Salinas City Council gives thumbs up to planned redevelopment project.
Thursday, November 29, 2007
A massive redevelopment project proposed for east of Salinas’ downtown could unite Oldtown and east Salinas, and reinvigorate the city’s economy, City Council members said this week.
The council’s welcoming comments came after a presentation by Sean Cooley of Walnut Creek-based Cooley Development Partners on Nov. 27. As first reported on montereycountyweekly.com, Cooley has rekindled plans to turn what is now a seedy, industrial stretch in the city’s center into a mixed-use and sustainable project.
Councilwoman Jyl Lutes lauded Cooley for his use of new urbanist design principles, and for and giving local merchants a place to set up shop.
“There are a lot of businesses in east Salinas that need to expand,” Lutes said. “This is an opportunity to allow them to grow.”
Mayor Dennis Donohue said the project is not the silver bullet for revitalizing Salinas’ economy but it could help trigger development in nearby Oldtown and Soledad Street. “One project can have the domino effect of getting people excited and getting people moving,” Donohue said.
Cooley has partnered with Bristol Development Group to develop the up to $150 million project, which is called Alisal Marketplace.
Cooley first pitched the development south of East Alisal Street in 2005 but later dropped his plans after businesses, including Graniterock’s concrete batch plant on Work Street, refused to relocate.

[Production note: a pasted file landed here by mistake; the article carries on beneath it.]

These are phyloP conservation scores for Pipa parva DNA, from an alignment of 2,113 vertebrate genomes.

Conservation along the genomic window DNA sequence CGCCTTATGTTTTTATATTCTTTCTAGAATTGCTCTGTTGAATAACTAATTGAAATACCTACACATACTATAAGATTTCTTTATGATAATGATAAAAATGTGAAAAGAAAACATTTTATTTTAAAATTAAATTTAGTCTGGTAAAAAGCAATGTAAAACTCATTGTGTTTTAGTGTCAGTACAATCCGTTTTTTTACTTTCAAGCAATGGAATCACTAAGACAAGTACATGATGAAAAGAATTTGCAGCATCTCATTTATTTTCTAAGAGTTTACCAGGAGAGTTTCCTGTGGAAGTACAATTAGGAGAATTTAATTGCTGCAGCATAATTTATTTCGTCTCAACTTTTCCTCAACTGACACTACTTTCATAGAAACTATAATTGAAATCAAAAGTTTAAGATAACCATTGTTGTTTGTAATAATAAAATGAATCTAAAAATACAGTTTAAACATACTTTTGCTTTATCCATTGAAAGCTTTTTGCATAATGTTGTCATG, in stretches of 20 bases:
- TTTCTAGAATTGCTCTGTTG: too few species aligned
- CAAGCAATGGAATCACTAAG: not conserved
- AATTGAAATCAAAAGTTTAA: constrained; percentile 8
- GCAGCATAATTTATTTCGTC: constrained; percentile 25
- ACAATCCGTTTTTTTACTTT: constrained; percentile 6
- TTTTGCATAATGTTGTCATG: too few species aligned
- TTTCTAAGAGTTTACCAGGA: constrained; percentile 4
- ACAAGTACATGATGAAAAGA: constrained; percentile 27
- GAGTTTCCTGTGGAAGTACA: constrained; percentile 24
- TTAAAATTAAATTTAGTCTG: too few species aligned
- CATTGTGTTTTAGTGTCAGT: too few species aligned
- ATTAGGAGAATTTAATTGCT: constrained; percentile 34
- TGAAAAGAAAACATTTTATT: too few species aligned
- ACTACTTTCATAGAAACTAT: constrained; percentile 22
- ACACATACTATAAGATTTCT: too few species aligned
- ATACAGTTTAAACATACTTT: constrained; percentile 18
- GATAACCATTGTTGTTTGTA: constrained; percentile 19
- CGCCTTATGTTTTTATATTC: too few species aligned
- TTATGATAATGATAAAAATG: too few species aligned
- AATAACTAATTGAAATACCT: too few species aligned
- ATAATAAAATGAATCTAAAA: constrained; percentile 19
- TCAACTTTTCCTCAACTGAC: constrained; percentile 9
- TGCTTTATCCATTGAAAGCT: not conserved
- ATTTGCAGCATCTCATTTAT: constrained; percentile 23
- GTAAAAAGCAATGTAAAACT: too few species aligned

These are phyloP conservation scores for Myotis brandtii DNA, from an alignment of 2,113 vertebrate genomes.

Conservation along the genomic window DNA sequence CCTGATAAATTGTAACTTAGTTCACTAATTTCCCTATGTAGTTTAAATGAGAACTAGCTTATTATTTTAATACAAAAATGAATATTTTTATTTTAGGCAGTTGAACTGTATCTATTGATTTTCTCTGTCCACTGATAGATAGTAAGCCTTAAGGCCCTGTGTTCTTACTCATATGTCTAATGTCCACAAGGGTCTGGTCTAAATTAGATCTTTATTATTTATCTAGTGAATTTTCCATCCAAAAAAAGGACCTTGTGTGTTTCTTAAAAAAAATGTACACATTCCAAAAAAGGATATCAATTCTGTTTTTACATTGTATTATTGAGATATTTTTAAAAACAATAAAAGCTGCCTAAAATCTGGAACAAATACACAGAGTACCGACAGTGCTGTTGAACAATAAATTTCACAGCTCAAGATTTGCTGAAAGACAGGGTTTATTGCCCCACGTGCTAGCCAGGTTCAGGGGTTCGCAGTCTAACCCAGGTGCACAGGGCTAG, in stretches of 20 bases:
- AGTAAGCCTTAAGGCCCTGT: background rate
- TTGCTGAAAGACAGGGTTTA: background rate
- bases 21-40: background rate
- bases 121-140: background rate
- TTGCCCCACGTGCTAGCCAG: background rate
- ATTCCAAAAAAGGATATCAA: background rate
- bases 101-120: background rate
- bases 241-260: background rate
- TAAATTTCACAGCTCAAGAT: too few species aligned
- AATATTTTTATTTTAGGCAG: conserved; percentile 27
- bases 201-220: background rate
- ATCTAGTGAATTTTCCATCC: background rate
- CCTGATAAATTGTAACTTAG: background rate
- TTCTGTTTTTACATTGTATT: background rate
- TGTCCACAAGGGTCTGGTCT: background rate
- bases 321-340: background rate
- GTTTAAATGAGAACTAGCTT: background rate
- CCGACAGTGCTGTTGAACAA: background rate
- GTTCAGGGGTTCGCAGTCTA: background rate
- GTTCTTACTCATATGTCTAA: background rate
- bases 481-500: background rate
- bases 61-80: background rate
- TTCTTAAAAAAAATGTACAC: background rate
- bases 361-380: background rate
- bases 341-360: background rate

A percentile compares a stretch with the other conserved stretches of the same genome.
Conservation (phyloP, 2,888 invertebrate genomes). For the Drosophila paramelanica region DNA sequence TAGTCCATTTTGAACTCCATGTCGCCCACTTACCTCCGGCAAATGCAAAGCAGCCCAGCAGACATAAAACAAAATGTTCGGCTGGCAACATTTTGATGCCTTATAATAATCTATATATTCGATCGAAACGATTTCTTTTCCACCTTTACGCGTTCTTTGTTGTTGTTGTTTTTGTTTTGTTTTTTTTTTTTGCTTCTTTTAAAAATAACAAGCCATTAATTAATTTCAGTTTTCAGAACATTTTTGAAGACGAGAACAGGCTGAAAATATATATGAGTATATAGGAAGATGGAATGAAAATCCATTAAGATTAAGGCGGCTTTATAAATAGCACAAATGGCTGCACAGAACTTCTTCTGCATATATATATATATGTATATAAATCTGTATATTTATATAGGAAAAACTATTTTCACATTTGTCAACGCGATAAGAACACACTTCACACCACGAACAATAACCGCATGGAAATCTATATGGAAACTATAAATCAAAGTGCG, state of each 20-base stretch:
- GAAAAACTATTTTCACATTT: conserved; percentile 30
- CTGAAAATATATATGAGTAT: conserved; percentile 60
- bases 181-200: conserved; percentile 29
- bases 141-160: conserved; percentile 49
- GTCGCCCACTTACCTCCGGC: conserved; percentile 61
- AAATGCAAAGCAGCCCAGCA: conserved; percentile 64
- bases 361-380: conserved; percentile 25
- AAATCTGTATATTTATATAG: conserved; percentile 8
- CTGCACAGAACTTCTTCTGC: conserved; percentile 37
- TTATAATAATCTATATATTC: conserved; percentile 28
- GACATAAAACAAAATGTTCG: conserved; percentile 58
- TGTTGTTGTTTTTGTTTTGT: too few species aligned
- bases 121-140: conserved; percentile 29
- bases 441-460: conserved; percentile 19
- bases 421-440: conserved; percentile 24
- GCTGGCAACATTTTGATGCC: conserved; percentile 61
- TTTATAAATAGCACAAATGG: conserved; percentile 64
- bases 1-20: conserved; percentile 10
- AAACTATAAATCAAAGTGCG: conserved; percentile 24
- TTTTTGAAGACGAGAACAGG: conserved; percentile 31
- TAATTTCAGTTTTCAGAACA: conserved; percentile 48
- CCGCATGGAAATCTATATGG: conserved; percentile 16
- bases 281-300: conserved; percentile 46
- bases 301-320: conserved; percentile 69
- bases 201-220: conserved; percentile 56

Cooley now wants to build on 52 acres bordered by the railroad tracks and Griffin Street between John Street and the Salinas Valley Solid Waste Authority’s Sun Street Transfer Station.
The project would include commercial, residential, medical and civic spaces, including nearly 500 townhomes, 96 of which would be affordable.
Cooley’s economic consultant estimated that the project would create $2.9 million in city revenue and would employ more than 1,200 people at build out.
In addition to receiving a warm reception from the council, business leaders also spoke in support of the project. The Salinas United Business Association wants to redevelop the Alisal business corridor under a plan called “Vision 2017.”
“The people of east Salinas deserve a project like this,” Sal Jimenez, a business owner and SUBA board member, told the council. “We are due.”
Jimenez pointed out that the Alisal business corridor has no vacancy and the small retail space offered by the project would be “a gold mine.”
But to make the project happen, Cooley will have to relocate several large firms and dozens of small businesses.
Operations that would have to move include the Sun Street Transfer Station and BFI Waste Services. Councilwoman Janet Barnes questioned if there would be enough space for all the businesses to relocate since most of the project is residential. “It just seems gigantic to do this,” Barnes said.
Cooley said he has no intention to disrupt people’s businesses and wants to make their relocation seamless. Now that he has backing from the council, Cooley will host community-planning charrettes to see what type of designs and uses residents want in the project. “It isn’t until we get community input from charrettes that we’ll even show you another plan,” Cooley told the council.